Monday, February 7, 2011

Eating right....and getting it right!

A couple weeks ago I met with a nutritionist as part of an employer-mandatory health check.  The appointment was extremely comprehensive and it was interesting to get a snap shot of my health.

Prior to meeting with the nutritionist, I was asked to keep a food log for three consecutive "normal" days that would be reflective of the way that I usually eat. By "normal", this means not going out of my ordinary habits too much.  Keeping a diary of food intake is actually quite exhausting, but it does bring focus to the quantities and types of food that one consumes in one day.  

Day #1
Day #2
Day #3
Cheerios + banana w/ 1% milk
Cereal + blueberries w/ 1% milk
Earl grey tea w/ honey + 1% milk
Hot cereal w/ brown sugar; banana, 1% milk
Earl grey tea w/ honey + 1% milk
Non-fat chai latte (post run)
3 kiwi + ½ cup non-fat Greek yogurt
Soda water
Non-fat chai latte
Low fat banana bread
Non-fat chai latte
Low fat banana bread; mandarin orange; water
Pre-run: banana
Grilled turkey sandwich with avocado, spinach on black olive bread
Honey yogurt + cherry compote
Roast beef sandwich on whole wheat w/ veggies + mustard
Handful plain chips
3 mandarin oranges

Leftover quinoa (without cheese or tomato sauce);
1 cup nonfat yogurt;
3 oz manchego cheese
Apple, diet coke, apple muffin
During ride:  Water w/electrolyte
Post ride:  500ml chocolate milk
Apple, herbal tea
Chicken + black bean soup
Tortilla chips (handful), cheddar cheese as topping
2 cans soda water

3 cups Italian quinoa (quinoa mixed with tofu ground round, peppers, zucchini, kale, tomatoes, tomato sauce, cheese)
1 can soda water
3 pieces pizza (2 veggie / 1 ham + pineapple)
Diet Coke, water

Grapefruit cup, handful blueberries
Blueberries, ½ cup non-fat Greek yogurt
13k run
(gel + Nuun)
Bike ride – hard 60’
3k swim
14k run

Although the nutritionist was in general quite pleased with the amount and variety of food that I was eating, we did get into an interesting discussion concerning eating for performance and it made me realize that the way I view nutrition is really quite different from most of the population.  I love food and it is my fuel.  I look forward to meals and generally prefer healthier foods like veggies, fruit and yogurt over processed or fast foods.

However, just because you burn calories doesn't mean you get to consume at will (How many times have you had someone say, "you are training so much, you can afford to eat whatever you want!").  Uh-uh.  Garbage in is garbage out.  Although I burn a lot of calories while training, it is still easy to eat them back. As such, over eating is just as much a concern as under-eating and keeping a nutritionally balanced diet is really, really challenging - particularly because I am usually VERY strapped for time!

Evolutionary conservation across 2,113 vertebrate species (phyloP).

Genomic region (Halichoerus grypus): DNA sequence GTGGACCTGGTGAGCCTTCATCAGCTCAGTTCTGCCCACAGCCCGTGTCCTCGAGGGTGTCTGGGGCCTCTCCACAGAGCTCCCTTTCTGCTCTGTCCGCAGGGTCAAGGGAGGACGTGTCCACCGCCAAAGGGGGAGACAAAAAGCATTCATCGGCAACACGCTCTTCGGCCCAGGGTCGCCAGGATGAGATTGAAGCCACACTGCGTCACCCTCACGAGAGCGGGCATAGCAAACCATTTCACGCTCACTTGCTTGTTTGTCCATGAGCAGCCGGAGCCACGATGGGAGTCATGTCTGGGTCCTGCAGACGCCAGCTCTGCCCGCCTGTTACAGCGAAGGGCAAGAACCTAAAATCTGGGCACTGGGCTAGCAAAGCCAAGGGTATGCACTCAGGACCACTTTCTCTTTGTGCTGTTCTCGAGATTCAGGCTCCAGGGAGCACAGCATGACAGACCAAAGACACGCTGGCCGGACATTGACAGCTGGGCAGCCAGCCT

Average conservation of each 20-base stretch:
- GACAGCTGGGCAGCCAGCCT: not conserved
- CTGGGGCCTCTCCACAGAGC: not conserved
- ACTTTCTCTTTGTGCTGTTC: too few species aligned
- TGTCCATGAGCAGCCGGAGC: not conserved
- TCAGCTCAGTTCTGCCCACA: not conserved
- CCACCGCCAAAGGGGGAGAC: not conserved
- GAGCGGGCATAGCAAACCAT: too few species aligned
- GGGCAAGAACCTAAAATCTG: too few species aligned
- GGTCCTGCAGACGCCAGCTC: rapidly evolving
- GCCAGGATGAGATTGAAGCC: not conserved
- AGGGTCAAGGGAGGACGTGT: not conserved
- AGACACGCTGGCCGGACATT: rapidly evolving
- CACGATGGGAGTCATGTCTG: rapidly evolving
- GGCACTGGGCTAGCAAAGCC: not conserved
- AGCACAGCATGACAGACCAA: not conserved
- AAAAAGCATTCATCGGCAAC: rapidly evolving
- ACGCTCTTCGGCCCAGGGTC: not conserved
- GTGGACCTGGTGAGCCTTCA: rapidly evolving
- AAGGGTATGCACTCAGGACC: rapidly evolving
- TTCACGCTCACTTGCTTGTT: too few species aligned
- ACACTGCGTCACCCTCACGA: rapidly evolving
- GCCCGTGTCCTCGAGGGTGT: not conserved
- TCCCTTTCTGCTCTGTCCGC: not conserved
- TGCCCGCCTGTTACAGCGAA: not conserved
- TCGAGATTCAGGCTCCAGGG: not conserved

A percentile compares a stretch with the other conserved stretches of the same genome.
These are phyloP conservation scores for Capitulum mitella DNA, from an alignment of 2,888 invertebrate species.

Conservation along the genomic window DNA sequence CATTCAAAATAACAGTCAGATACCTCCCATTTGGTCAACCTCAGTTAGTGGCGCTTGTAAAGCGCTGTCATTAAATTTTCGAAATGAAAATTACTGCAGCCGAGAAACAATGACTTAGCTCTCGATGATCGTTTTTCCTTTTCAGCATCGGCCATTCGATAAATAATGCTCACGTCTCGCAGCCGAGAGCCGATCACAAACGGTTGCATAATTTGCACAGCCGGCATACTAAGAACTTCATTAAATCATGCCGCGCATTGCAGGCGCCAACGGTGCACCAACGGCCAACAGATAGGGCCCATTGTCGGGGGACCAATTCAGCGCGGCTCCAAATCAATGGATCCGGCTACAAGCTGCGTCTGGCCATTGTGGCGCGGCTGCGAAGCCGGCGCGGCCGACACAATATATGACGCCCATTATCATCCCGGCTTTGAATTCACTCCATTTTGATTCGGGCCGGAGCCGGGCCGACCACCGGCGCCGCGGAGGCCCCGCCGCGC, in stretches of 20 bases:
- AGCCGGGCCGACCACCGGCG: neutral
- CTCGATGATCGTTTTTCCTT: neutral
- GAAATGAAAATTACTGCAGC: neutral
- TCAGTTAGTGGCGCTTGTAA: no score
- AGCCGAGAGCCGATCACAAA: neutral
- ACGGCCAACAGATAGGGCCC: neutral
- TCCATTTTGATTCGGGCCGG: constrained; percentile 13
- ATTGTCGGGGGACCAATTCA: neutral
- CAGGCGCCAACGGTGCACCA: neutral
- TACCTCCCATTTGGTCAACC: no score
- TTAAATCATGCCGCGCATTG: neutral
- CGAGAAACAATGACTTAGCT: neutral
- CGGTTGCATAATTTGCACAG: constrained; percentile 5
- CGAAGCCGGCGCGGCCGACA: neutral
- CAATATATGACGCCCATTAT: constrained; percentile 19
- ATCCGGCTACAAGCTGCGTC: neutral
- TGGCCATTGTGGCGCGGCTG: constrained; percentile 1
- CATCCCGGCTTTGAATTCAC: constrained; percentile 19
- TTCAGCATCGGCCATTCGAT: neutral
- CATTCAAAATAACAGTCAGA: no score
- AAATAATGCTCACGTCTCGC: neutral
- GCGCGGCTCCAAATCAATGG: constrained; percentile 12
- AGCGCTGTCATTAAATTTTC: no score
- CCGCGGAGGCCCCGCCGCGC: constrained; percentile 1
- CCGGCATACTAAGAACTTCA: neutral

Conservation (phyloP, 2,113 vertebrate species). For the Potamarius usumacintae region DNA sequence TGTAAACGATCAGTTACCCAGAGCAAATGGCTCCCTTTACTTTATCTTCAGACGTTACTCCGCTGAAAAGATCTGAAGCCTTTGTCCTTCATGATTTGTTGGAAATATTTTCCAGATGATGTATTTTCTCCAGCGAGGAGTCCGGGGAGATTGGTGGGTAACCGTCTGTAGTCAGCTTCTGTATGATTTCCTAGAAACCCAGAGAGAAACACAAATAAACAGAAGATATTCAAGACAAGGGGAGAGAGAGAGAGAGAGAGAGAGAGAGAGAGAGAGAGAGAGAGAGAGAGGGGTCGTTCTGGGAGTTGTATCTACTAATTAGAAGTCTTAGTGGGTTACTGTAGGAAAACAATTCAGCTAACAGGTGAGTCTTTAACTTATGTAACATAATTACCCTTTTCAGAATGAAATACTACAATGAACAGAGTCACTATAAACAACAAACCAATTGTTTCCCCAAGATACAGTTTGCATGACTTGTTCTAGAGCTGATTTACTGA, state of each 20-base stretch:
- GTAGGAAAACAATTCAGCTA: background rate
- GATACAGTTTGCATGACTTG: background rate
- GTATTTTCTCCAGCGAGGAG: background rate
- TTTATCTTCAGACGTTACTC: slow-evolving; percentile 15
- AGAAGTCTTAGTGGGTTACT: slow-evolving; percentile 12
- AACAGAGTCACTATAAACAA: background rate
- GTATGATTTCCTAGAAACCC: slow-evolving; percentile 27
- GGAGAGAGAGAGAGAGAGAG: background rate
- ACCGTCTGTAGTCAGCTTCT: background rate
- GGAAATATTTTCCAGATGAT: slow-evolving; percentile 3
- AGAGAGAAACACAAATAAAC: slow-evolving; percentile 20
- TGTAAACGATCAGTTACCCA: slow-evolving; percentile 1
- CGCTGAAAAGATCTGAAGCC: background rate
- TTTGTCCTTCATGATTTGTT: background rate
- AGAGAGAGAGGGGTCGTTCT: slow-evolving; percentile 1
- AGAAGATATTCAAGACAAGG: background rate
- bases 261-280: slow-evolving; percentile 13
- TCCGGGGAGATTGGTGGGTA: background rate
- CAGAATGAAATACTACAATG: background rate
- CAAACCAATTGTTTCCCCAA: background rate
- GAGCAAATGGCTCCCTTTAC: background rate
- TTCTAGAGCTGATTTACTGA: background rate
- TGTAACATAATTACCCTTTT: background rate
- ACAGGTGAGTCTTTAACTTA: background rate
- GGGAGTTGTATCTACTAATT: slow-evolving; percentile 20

One of the most important lessons I learned last year while training for Ironman was that squirrelling doesn't work.  Your body can store only a finite amount of nutrients and glycogen, so for the most part you ALWAYS need to keep your nutrition balanced and on track.  You are only as good as what you have eaten recently...of course, bearing in mind that yummy snacks like ice cream, licorice and chocolate have their place in all of this.  Everything in moderation, right!? :)

My inherent frustration with nutrition is that, although I am very interested in learning how to eat better, I find most sources of nutritional advice to be very condescending and unrealistic.  It is hard enough to work full-time, train, manage 9 tonnes of laundry, keep my dog happy and still stay sane...I do NOT need to feel guilted out by authors on nutrition who seem to think we are all latent Martha Stewart clones.  Even the Health Canada guidelines are frustrating at times - it seems completely unrealistic at times to get in all of their minimums every day without completely overeating or losing my mind.  Any recipe with a preparation time greater than 30 minutes is strictly out of the question, as is anything too contrived.  Whole grains and beans are awesome, but if I need to spend two days soaking and draining them, forget it!  

So I stick to what I know - fresh fruit is always on my desk at work and I try to make leftovers of health dinners for lunch to have later in the week.  I read labels.  I prefer healthy lunches and frequent snacks over large meals, and I try not to snack late at night.  (Stop tempting me Lay's potato chips!)  Yet, there always seem to be lapses where I am rushing from work to workout when I need to eat NOW.  Those are the dangerous times when overprocessed / convenience / junk food is most appealing and I totally blow my diet.  Half a pizza anyone?!           
So if anyone has any great suggestions as to nutritional planning or great tips that work for them, I would love to hear them!

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